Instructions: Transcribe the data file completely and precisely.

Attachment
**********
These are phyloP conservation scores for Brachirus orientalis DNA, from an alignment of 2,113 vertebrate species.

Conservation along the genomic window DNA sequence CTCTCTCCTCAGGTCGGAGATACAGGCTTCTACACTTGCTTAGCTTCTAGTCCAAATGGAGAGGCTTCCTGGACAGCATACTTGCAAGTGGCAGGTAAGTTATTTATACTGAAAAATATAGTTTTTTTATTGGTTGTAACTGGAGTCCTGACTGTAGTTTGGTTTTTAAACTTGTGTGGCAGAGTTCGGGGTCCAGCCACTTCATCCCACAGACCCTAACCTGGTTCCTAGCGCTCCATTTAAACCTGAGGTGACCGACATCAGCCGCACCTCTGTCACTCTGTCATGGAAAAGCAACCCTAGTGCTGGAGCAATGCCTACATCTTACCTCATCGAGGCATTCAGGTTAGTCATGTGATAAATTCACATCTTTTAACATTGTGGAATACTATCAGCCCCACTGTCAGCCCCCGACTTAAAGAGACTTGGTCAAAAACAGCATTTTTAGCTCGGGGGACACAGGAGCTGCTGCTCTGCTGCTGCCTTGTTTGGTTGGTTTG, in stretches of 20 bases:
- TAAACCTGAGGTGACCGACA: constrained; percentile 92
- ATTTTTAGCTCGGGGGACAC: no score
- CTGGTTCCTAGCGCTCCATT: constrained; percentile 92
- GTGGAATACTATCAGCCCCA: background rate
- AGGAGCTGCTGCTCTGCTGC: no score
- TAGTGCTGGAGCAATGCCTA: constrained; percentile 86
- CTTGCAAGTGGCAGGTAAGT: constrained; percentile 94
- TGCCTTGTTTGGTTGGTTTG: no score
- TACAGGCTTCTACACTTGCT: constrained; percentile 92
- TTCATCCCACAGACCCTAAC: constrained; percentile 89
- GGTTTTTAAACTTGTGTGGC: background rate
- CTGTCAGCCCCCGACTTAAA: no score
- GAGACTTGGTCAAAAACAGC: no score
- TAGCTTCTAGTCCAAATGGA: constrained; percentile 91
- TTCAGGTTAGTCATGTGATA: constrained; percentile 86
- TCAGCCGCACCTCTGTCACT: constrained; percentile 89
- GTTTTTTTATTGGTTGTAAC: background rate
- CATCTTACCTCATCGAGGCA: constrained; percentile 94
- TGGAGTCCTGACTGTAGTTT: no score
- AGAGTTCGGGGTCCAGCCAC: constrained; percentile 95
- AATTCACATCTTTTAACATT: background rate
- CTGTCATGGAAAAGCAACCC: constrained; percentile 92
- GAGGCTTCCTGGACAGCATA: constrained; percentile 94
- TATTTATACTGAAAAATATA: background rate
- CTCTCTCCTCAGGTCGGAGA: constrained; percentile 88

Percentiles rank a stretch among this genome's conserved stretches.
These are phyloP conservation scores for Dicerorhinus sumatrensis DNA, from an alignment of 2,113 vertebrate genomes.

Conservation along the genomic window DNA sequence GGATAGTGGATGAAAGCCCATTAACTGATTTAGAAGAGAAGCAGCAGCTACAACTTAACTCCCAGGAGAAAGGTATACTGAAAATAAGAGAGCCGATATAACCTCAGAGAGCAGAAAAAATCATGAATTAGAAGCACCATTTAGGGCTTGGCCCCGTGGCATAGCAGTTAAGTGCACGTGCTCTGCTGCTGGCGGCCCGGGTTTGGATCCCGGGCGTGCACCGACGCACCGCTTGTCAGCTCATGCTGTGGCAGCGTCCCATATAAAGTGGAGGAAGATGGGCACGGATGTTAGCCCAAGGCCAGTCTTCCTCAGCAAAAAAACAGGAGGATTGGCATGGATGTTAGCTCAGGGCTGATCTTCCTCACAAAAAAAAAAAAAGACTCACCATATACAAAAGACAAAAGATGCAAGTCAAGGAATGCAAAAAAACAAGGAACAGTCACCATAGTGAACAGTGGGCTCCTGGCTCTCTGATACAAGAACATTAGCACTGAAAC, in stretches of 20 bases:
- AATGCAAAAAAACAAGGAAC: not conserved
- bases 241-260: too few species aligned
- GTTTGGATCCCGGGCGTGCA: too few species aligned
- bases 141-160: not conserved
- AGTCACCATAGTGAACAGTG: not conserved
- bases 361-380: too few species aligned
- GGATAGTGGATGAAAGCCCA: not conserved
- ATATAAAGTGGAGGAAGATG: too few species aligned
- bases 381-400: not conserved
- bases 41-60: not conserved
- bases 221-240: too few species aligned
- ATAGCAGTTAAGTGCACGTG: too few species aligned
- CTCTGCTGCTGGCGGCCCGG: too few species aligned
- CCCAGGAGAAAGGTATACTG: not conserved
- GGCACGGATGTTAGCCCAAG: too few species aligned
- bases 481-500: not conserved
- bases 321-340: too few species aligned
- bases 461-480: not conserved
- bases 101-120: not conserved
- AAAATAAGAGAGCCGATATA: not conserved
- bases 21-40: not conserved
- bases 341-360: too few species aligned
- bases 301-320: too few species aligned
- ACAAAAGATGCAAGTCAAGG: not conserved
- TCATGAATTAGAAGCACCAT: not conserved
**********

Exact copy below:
These are phyloP conservation scores for Brachirus orientalis DNA, from an alignment of 2,113 vertebrate species.

Conservation along the genomic window DNA sequence CTCTCTCCTCAGGTCGGAGATACAGGCTTCTACACTTGCTTAGCTTCTAGTCCAAATGGAGAGGCTTCCTGGACAGCATACTTGCAAGTGGCAGGTAAGTTATTTATACTGAAAAATATAGTTTTTTTATTGGTTGTAACTGGAGTCCTGACTGTAGTTTGGTTTTTAAACTTGTGTGGCAGAGTTCGGGGTCCAGCCACTTCATCCCACAGACCCTAACCTGGTTCCTAGCGCTCCATTTAAACCTGAGGTGACCGACATCAGCCGCACCTCTGTCACTCTGTCATGGAAAAGCAACCCTAGTGCTGGAGCAATGCCTACATCTTACCTCATCGAGGCATTCAGGTTAGTCATGTGATAAATTCACATCTTTTAACATTGTGGAATACTATCAGCCCCACTGTCAGCCCCCGACTTAAAGAGACTTGGTCAAAAACAGCATTTTTAGCTCGGGGGACACAGGAGCTGCTGCTCTGCTGCTGCCTTGTTTGGTTGGTTTG, in stretches of 20 bases:
- TAAACCTGAGGTGACCGACA: constrained; percentile 92
- ATTTTTAGCTCGGGGGACAC: no score
- CTGGTTCCTAGCGCTCCATT: constrained; percentile 92
- GTGGAATACTATCAGCCCCA: background rate
- AGGAGCTGCTGCTCTGCTGC: no score
- TAGTGCTGGAGCAATGCCTA: constrained; percentile 86
- CTTGCAAGTGGCAGGTAAGT: constrained; percentile 94
- TGCCTTGTTTGGTTGGTTTG: no score
- TACAGGCTTCTACACTTGCT: constrained; percentile 92
- TTCATCCCACAGACCCTAAC: constrained; percentile 89
- GGTTTTTAAACTTGTGTGGC: background rate
- CTGTCAGCCCCCGACTTAAA: no score
- GAGACTTGGTCAAAAACAGC: no score
- TAGCTTCTAGTCCAAATGGA: constrained; percentile 91
- TTCAGGTTAGTCATGTGATA: constrained; percentile 86
- TCAGCCGCACCTCTGTCACT: constrained; percentile 89
- GTTTTTTTATTGGTTGTAAC: background rate
- CATCTTACCTCATCGAGGCA: constrained; percentile 94
- TGGAGTCCTGACTGTAGTTT: no score
- AGAGTTCGGGGTCCAGCCAC: constrained; percentile 95
- AATTCACATCTTTTAACATT: background rate
- CTGTCATGGAAAAGCAACCC: constrained; percentile 92
- GAGGCTTCCTGGACAGCATA: constrained; percentile 94
- TATTTATACTGAAAAATATA: background rate
- CTCTCTCCTCAGGTCGGAGA: constrained; percentile 88

Percentiles rank a stretch among this genome's conserved stretches.
These are phyloP conservation scores for Dicerorhinus sumatrensis DNA, from an alignment of 2,113 vertebrate genomes.

Conservation along the genomic window DNA sequence GGATAGTGGATGAAAGCCCATTAACTGATTTAGAAGAGAAGCAGCAGCTACAACTTAACTCCCAGGAGAAAGGTATACTGAAAATAAGAGAGCCGATATAACCTCAGAGAGCAGAAAAAATCATGAATTAGAAGCACCATTTAGGGCTTGGCCCCGTGGCATAGCAGTTAAGTGCACGTGCTCTGCTGCTGGCGGCCCGGGTTTGGATCCCGGGCGTGCACCGACGCACCGCTTGTCAGCTCATGCTGTGGCAGCGTCCCATATAAAGTGGAGGAAGATGGGCACGGATGTTAGCCCAAGGCCAGTCTTCCTCAGCAAAAAAACAGGAGGATTGGCATGGATGTTAGCTCAGGGCTGATCTTCCTCACAAAAAAAAAAAAAGACTCACCATATACAAAAGACAAAAGATGCAAGTCAAGGAATGCAAAAAAACAAGGAACAGTCACCATAGTGAACAGTGGGCTCCTGGCTCTCTGATACAAGAACATTAGCACTGAAAC, in stretches of 20 bases:
- AATGCAAAAAAACAAGGAAC: not conserved
- bases 241-260: too few species aligned
- GTTTGGATCCCGGGCGTGCA: too few species aligned
- bases 141-160: not conserved
- AGTCACCATAGTGAACAGTG: not conserved
- bases 361-380: too few species aligned
- GGATAGTGGATGAAAGCCCA: not conserved
- ATATAAAGTGGAGGAAGATG: too few species aligned
- bases 381-400: not conserved
- bases 41-60: not conserved
- bases 221-240: too few species aligned
- ATAGCAGTTAAGTGCACGTG: too few species aligned
- CTCTGCTGCTGGCGGCCCGG: too few species aligned
- CCCAGGAGAAAGGTATACTG: not conserved
- GGCACGGATGTTAGCCCAAG: too few species aligned
- bases 481-500: not conserved
- bases 321-340: too few species aligned
- bases 461-480: not conserved
- bases 101-120: not conserved
- AAAATAAGAGAGCCGATATA: not conserved
- bases 21-40: not conserved
- bases 341-360: too few species aligned
- bases 301-320: too few species aligned
- ACAAAAGATGCAAGTCAAGG: not conserved
- TCATGAATTAGAAGCACCAT: not conserved